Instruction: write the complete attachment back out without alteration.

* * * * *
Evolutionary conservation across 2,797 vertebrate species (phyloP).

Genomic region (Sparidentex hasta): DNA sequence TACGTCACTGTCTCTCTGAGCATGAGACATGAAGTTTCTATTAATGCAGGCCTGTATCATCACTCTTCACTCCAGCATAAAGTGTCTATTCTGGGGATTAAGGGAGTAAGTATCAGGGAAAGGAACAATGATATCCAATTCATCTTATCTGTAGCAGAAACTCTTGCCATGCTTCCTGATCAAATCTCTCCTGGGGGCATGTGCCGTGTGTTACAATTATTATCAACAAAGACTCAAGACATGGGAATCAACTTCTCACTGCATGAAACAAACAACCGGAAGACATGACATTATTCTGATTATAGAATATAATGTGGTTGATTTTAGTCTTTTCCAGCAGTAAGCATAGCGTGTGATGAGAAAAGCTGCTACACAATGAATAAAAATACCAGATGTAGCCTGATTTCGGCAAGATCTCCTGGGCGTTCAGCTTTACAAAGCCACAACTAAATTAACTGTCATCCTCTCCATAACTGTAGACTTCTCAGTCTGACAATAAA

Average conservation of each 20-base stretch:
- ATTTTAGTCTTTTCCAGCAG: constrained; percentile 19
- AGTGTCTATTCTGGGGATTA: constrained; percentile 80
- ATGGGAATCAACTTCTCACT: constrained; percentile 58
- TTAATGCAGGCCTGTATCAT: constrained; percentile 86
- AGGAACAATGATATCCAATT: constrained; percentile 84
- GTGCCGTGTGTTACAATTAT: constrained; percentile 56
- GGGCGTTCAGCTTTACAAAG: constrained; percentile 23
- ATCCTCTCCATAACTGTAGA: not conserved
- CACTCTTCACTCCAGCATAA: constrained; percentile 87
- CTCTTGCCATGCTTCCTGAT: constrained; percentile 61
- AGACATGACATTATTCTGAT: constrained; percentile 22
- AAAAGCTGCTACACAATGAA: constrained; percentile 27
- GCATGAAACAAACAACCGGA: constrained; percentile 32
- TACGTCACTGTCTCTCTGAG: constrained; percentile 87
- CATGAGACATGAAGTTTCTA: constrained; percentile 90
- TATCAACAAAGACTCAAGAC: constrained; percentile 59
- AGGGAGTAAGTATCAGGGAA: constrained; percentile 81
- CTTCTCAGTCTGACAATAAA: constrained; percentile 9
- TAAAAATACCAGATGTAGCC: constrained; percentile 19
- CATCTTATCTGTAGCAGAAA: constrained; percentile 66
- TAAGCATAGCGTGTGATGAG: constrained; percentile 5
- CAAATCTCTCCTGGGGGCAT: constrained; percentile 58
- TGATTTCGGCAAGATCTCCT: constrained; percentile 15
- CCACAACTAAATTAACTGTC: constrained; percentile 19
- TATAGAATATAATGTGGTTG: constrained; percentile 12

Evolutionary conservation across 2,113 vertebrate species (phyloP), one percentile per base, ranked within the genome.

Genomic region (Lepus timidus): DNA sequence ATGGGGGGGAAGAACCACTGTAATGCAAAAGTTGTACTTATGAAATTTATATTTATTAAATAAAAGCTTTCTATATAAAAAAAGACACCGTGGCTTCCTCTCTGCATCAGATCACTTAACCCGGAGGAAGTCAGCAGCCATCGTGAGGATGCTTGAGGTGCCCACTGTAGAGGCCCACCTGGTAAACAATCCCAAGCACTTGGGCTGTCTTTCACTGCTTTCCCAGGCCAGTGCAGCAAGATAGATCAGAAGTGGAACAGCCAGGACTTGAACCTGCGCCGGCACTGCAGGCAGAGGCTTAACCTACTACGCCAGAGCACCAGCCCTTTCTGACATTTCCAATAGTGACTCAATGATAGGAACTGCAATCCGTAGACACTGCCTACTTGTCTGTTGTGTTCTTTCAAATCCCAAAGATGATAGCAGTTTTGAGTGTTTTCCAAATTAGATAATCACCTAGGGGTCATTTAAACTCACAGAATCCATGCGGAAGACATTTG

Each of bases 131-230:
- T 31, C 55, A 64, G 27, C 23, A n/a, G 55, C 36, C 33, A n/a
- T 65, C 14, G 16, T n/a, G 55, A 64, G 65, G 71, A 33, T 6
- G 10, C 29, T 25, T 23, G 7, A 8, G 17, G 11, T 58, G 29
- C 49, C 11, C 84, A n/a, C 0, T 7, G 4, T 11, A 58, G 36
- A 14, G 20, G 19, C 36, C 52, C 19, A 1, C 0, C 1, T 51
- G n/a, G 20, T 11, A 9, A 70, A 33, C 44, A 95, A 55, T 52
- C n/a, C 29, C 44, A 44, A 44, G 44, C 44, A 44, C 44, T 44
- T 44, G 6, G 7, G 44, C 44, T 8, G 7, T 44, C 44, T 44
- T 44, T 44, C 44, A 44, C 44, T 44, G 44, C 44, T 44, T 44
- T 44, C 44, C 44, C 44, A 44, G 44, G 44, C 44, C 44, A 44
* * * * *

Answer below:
Evolutionary conservation across 2,797 vertebrate species (phyloP).

Genomic region (Sparidentex hasta): DNA sequence TACGTCACTGTCTCTCTGAGCATGAGACATGAAGTTTCTATTAATGCAGGCCTGTATCATCACTCTTCACTCCAGCATAAAGTGTCTATTCTGGGGATTAAGGGAGTAAGTATCAGGGAAAGGAACAATGATATCCAATTCATCTTATCTGTAGCAGAAACTCTTGCCATGCTTCCTGATCAAATCTCTCCTGGGGGCATGTGCCGTGTGTTACAATTATTATCAACAAAGACTCAAGACATGGGAATCAACTTCTCACTGCATGAAACAAACAACCGGAAGACATGACATTATTCTGATTATAGAATATAATGTGGTTGATTTTAGTCTTTTCCAGCAGTAAGCATAGCGTGTGATGAGAAAAGCTGCTACACAATGAATAAAAATACCAGATGTAGCCTGATTTCGGCAAGATCTCCTGGGCGTTCAGCTTTACAAAGCCACAACTAAATTAACTGTCATCCTCTCCATAACTGTAGACTTCTCAGTCTGACAATAAA

Average conservation of each 20-base stretch:
- ATTTTAGTCTTTTCCAGCAG: constrained; percentile 19
- AGTGTCTATTCTGGGGATTA: constrained; percentile 80
- ATGGGAATCAACTTCTCACT: constrained; percentile 58
- TTAATGCAGGCCTGTATCAT: constrained; percentile 86
- AGGAACAATGATATCCAATT: constrained; percentile 84
- GTGCCGTGTGTTACAATTAT: constrained; percentile 56
- GGGCGTTCAGCTTTACAAAG: constrained; percentile 23
- ATCCTCTCCATAACTGTAGA: not conserved
- CACTCTTCACTCCAGCATAA: constrained; percentile 87
- CTCTTGCCATGCTTCCTGAT: constrained; percentile 61
- AGACATGACATTATTCTGAT: constrained; percentile 22
- AAAAGCTGCTACACAATGAA: constrained; percentile 27
- GCATGAAACAAACAACCGGA: constrained; percentile 32
- TACGTCACTGTCTCTCTGAG: constrained; percentile 87
- CATGAGACATGAAGTTTCTA: constrained; percentile 90
- TATCAACAAAGACTCAAGAC: constrained; percentile 59
- AGGGAGTAAGTATCAGGGAA: constrained; percentile 81
- CTTCTCAGTCTGACAATAAA: constrained; percentile 9
- TAAAAATACCAGATGTAGCC: constrained; percentile 19
- CATCTTATCTGTAGCAGAAA: constrained; percentile 66
- TAAGCATAGCGTGTGATGAG: constrained; percentile 5
- CAAATCTCTCCTGGGGGCAT: constrained; percentile 58
- TGATTTCGGCAAGATCTCCT: constrained; percentile 15
- CCACAACTAAATTAACTGTC: constrained; percentile 19
- TATAGAATATAATGTGGTTG: constrained; percentile 12

Evolutionary conservation across 2,113 vertebrate species (phyloP), one percentile per base, ranked within the genome.

Genomic region (Lepus timidus): DNA sequence ATGGGGGGGAAGAACCACTGTAATGCAAAAGTTGTACTTATGAAATTTATATTTATTAAATAAAAGCTTTCTATATAAAAAAAGACACCGTGGCTTCCTCTCTGCATCAGATCACTTAACCCGGAGGAAGTCAGCAGCCATCGTGAGGATGCTTGAGGTGCCCACTGTAGAGGCCCACCTGGTAAACAATCCCAAGCACTTGGGCTGTCTTTCACTGCTTTCCCAGGCCAGTGCAGCAAGATAGATCAGAAGTGGAACAGCCAGGACTTGAACCTGCGCCGGCACTGCAGGCAGAGGCTTAACCTACTACGCCAGAGCACCAGCCCTTTCTGACATTTCCAATAGTGACTCAATGATAGGAACTGCAATCCGTAGACACTGCCTACTTGTCTGTTGTGTTCTTTCAAATCCCAAAGATGATAGCAGTTTTGAGTGTTTTCCAAATTAGATAATCACCTAGGGGTCATTTAAACTCACAGAATCCATGCGGAAGACATTTG

Each of bases 131-230:
- T 31, C 55, A 64, G 27, C 23, A n/a, G 55, C 36, C 33, A n/a
- T 65, C 14, G 16, T n/a, G 55, A 64, G 65, G 71, A 33, T 6
- G 10, C 29, T 25, T 23, G 7, A 8, G 17, G 11, T 58, G 29
- C 49, C 11, C 84, A n/a, C 0, T 7, G 4, T 11, A 58, G 36
- A 14, G 20, G 19, C 36, C 52, C 19, A 1, C 0, C 1, T 51
- G n/a, G 20, T 11, A 9, A 70, A 33, C 44, A 95, A 55, T 52
- C n/a, C 29, C 44, A 44, A 44, G 44, C 44, A 44, C 44, T 44
- T 44, G 6, G 7, G 44, C 44, T 8, G 7, T 44, C 44, T 44
- T 44, T 44, C 44, A 44, C 44, T 44, G 44, C 44, T 44, T 44
- T 44, C 44, C 44, C 44, A 44, G 44, G 44, C 44, C 44, A 44